Flashing strobes can temporarily blind a pilot or cause vertigo in a pilot on approach. Make sure you don't turn them on until you're on the runway, and definitely don't blind the entire ramp crew with your strobes as you start up.

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  6. 6) You want to take your friends up for a night flight to tour the city in your Cessna 172. In the past 90 days, you've logged 4 night touch-and-go landings and 2 night full-stop landings in your plane. Can you take your friends on the flight?
    GolfCharlie232

    To meet night takeoff and landing experience (FAR 61.57(b)), you need to make at least 3 takeoffs and 3 landings to a full stop between 1 hour after and 1 hour before sunrise. Since you've only performed 2 night landings to a full stop, you're not night current to carry passengers.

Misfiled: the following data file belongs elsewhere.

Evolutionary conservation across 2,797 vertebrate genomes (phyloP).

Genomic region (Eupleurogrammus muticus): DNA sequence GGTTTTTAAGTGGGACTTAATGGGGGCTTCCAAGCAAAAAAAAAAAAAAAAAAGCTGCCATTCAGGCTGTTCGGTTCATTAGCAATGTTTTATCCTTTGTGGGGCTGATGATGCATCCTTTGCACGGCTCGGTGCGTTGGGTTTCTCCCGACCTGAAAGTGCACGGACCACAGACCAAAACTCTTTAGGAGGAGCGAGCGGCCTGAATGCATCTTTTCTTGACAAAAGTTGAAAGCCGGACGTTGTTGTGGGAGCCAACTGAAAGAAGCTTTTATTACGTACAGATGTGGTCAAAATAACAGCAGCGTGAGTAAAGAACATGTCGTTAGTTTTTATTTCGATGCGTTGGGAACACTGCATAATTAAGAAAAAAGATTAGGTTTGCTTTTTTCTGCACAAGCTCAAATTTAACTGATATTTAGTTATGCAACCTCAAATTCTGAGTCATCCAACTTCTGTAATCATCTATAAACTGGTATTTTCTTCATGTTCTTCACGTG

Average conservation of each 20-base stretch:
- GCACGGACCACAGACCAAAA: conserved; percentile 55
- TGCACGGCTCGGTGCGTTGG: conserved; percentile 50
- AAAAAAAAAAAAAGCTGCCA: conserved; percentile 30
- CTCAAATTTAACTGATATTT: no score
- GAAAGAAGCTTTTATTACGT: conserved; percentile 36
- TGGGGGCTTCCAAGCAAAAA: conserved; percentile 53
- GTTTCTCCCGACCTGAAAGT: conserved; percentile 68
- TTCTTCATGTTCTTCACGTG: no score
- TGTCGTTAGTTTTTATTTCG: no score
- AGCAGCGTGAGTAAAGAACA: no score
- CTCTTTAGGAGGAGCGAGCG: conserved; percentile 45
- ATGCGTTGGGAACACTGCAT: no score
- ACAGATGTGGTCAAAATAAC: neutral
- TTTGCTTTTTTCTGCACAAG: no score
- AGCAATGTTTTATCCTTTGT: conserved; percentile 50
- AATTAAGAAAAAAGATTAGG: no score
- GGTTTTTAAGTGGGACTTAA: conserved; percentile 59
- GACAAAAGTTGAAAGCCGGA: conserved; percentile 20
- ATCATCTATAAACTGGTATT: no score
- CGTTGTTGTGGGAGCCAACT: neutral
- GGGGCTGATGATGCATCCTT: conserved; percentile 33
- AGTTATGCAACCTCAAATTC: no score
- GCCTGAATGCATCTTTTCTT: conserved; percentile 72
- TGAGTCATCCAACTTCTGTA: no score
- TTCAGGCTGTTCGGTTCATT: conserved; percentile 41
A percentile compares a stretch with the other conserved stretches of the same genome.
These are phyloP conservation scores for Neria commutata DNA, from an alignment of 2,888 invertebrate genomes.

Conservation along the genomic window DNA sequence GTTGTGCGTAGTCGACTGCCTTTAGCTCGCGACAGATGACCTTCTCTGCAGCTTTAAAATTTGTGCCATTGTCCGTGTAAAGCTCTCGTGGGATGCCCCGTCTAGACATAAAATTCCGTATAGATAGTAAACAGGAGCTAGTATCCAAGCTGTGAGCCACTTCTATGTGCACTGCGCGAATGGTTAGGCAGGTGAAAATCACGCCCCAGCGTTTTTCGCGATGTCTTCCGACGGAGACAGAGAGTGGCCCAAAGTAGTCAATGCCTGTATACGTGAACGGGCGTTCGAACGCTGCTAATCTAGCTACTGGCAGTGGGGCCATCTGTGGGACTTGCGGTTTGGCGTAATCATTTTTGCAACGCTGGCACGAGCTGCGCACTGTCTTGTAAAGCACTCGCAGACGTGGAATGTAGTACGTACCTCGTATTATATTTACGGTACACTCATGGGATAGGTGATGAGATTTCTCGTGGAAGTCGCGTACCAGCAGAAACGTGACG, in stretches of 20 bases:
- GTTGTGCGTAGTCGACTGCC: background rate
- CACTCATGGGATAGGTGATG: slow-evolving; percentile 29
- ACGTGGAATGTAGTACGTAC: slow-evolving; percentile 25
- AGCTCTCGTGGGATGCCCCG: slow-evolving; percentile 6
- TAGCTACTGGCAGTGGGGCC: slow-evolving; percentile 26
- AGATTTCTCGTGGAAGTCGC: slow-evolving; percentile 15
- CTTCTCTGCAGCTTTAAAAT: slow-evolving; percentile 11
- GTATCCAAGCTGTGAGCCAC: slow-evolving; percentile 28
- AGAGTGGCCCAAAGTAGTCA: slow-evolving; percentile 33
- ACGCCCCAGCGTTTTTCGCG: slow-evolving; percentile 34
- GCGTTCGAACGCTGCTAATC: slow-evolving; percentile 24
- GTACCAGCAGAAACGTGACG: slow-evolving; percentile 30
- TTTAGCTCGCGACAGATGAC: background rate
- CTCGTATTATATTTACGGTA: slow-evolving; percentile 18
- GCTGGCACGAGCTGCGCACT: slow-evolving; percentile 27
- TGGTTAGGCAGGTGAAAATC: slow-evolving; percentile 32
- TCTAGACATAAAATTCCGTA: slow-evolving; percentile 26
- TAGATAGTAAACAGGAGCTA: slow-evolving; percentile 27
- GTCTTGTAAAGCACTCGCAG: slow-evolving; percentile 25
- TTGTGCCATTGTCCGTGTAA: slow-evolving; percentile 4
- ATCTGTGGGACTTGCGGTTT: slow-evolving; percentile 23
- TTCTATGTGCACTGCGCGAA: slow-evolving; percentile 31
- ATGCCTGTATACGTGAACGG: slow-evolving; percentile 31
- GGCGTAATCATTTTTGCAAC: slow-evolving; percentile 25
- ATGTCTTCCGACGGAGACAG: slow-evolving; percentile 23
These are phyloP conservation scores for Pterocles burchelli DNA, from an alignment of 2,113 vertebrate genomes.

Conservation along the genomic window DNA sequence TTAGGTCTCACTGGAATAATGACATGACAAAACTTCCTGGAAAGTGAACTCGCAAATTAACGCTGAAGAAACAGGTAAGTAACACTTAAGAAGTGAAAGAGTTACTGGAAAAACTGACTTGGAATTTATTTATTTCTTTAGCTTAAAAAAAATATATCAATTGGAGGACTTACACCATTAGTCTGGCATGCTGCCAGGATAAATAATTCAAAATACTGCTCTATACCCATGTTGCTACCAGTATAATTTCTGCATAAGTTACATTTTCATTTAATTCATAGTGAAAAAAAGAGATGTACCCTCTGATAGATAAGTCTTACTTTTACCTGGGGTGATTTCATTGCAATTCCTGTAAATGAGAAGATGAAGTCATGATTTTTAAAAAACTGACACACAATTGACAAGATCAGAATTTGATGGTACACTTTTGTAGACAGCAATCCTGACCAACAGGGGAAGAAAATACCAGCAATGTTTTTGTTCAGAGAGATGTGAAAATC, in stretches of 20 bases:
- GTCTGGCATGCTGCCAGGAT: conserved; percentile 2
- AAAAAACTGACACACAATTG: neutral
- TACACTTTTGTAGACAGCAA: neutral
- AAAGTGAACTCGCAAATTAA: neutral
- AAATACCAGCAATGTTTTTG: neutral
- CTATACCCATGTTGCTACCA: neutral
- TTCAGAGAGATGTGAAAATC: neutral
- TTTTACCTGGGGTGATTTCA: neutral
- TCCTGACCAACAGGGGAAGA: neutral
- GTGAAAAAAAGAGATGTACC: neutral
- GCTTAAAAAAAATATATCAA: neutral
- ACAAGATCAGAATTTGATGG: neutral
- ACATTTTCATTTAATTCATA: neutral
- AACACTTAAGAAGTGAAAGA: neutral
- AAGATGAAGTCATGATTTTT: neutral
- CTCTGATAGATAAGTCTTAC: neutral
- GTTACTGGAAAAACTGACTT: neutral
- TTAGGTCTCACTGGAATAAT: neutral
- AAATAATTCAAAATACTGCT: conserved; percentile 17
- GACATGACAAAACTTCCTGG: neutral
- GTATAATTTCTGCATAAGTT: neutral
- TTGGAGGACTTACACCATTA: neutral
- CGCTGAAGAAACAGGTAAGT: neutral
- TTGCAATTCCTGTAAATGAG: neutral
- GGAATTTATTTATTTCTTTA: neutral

To meet night takeoff and landing experience (FAR 61.57(b)), you need to make at least 3 takeoffs and 3 landings to a full stop between 1 hour after and 1 hour before sunrise. Since you've only performed 2 night landings to a full stop, you're not night current to carry passengers.

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  7. 7) You're landing at an airport surrounded by unlit, featureless terrain. If the runway doesn't have VASI lights or any other vertical guidance, you have a natural tendency to fly a:
    GolfCharlie232